Miami attorney Jon Sale is intrigued by the prospects of being a part of history for a second time in presidential impeachment actions.
The co-chair of Nelson Mullins Riley & Scarborough’s white-collar and government investigations practice has been retained by longtime friend Rudy Giuliani in the congressional investigations targeting President Donald Trump.
In his first exposure to impeachment work, Sale was fired along with his boss, Archibald Cox, in the Nixon-era Saturday Night Massacre.
“I’m proud to take it on,” he said of the defense for Trump’s personal attorney. “This is the second time in my life that I have a chance to take part in something that is legal history.”
Giuliani and Sale were New York University law classmates and went on to work together as federal prosecutors in New York. They remained close friends.
“I played a role in his presidential campaign. We’ve been very close personally and professionally,” Sale said Tuesday in a telephone interview. In 2008, he was an unpaid senior counselor on Giuliani’s campaign.
Before going into private practice, Sale was a federal prosecutor in New York and Connecticut and chief assistant U.S. attorney in the Southern District of Florida.
The Brooklyn native is known for being buttoned down, low key, diplomatic and unflappable—all skills he will need representing Giuliani in the Washington spotlight.
For now, he will focus on a congressional subpoena response due Oct. 15.
The subpoena poses “a lot of complicated issues involving questions of privilege and constitutional issues, which I’m just beginning to analyze,” Sale said. ”We have to analyze these issues and decide on a response and advise my client, who will then decide as to how to respond.”
Details about the scope of Giuliani’s role in foreign affairs expanded Wednesday with Ukraine’s former president saying he discussed investments with Giuliani in 2017. The Associated Press reported they discussed “political support and investment” but nothing else, and Poroshenko didn’t elaborate.
Sale acknowledges the breadth of the impeachment investigation stretches well beyond a standard government probe.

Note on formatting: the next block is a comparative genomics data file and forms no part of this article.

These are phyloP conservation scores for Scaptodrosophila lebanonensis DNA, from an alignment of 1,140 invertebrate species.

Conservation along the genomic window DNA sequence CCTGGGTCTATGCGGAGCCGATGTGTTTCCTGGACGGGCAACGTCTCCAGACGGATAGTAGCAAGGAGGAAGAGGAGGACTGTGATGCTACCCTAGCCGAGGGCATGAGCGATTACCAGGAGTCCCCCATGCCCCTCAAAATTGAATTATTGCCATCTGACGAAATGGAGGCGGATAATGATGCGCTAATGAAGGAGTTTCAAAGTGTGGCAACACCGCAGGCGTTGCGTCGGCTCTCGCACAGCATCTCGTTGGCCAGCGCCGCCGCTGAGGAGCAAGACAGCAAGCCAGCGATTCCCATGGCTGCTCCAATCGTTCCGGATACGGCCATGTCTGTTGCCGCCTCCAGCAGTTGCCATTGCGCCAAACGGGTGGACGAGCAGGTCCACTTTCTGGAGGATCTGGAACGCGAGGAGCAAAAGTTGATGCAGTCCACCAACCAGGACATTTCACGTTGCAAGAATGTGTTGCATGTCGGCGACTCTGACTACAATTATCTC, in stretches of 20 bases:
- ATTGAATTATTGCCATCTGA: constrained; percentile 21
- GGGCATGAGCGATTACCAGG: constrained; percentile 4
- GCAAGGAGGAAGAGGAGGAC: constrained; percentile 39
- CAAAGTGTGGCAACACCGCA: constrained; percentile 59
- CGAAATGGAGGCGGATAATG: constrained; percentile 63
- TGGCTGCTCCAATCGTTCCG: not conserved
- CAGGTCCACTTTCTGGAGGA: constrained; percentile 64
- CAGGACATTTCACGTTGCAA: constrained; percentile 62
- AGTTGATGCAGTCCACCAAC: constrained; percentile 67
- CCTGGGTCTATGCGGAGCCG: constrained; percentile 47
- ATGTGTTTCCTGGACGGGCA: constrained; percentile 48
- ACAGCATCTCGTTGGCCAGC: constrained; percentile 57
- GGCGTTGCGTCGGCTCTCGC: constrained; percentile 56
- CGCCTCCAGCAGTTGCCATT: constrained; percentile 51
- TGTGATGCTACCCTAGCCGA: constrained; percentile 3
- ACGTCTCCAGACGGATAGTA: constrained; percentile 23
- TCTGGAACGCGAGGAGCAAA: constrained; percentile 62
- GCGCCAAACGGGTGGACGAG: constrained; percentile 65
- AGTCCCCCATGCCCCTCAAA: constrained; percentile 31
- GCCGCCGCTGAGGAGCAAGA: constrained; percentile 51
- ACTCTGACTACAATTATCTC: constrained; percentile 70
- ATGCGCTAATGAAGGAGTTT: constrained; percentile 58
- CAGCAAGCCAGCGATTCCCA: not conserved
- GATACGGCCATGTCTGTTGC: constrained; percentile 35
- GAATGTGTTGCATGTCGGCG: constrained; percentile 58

“In addition to legal strategy, you have to have real-world common sense. The whole world is watching,” he said. “It’s not like it’s a grand jury matter where it’s all under seal, and and it’s a proceeding involving an inquiry with an impact of the president of the United States. That’s an extremely serious matter.”
While just starting his representation, Sale said he doesn’t see a conflict between Trump and Giuliani.
“To the best of my knowledge, as of now there are no conflicts,” Sale said. “I’m not in touch with the president. I’m only in touch with Mr. Giuliani.”
Heavy travel to Washington and New York won’t be a change for Sale, because that’s what he’s accustomed to. Squeezing everything into his schedule is more of an issue.
“One of the challenges is I am so busy,” he said. “My practice has never been so booming. The only hesitancy I have is having enough time to be able to do it.”
Asked if he would recruit others at Nelson Mullins to work with him, he said that was up to Giuliani.
“If he does, I welcome it. I’ve never had a problem with bringing in good lawyers to work together, but so far everything is happening so fast. I’m sure he wouldn’t do it without consulting me.”
Sale said his wife and Nelson Mullins colleague Jayne Weintraub is too busy to get involved. She represents red-carpet photographer Bruce Weber in New York in a civil lawsuit claiming he exploited or sexually assaulted five male models.
Sale, an avid baseball collector, proves his sophistication by estimating the value of a baseball autographed by six-time All-Star and power hitter Jose Canseco. Weintraub landed probation for the retired baseball player after a fight at a Miami Beach nightclub.
Back to his new client, Sale has strenuously denied Giuliani did anything illegal and is enthusiastic about defending his client in an unfriendly forum.
“To the extent it’s a challenge, the more I will enjoy it, and it will be a challenge because it’s so partisan,” he said.
via Law.com – Newswire https://www.law.com/
October 2, 2019 at 02:27PM